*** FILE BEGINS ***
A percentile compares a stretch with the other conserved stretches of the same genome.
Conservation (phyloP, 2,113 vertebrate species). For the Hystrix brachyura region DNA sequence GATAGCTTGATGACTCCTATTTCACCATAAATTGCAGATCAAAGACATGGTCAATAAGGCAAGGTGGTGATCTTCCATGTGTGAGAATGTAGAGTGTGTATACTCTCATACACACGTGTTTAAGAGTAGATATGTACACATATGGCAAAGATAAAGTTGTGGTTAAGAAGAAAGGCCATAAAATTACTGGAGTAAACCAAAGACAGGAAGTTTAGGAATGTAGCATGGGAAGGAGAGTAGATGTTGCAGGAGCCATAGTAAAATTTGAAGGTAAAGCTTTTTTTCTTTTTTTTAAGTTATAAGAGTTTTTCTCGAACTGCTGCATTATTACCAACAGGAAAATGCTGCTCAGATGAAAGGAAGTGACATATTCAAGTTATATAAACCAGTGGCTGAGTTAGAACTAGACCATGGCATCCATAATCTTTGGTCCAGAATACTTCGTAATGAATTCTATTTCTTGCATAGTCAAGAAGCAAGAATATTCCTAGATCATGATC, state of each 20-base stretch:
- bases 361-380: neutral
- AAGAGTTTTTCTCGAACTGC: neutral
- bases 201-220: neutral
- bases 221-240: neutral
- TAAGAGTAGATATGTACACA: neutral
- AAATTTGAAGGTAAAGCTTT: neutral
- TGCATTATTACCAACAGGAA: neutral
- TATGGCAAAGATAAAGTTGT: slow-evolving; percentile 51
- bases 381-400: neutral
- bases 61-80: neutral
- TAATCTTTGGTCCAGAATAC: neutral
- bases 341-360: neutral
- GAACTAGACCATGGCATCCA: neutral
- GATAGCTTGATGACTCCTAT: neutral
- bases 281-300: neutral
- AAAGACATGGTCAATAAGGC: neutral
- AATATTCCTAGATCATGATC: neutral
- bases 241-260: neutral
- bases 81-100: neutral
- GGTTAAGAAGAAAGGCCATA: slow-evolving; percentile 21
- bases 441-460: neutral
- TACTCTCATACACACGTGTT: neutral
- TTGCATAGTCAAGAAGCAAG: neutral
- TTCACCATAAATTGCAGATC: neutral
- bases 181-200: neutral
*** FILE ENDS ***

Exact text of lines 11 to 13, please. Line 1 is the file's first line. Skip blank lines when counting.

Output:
- bases 381-400: neutral
- bases 61-80: neutral
- TAATCTTTGGTCCAGAATAC: neutral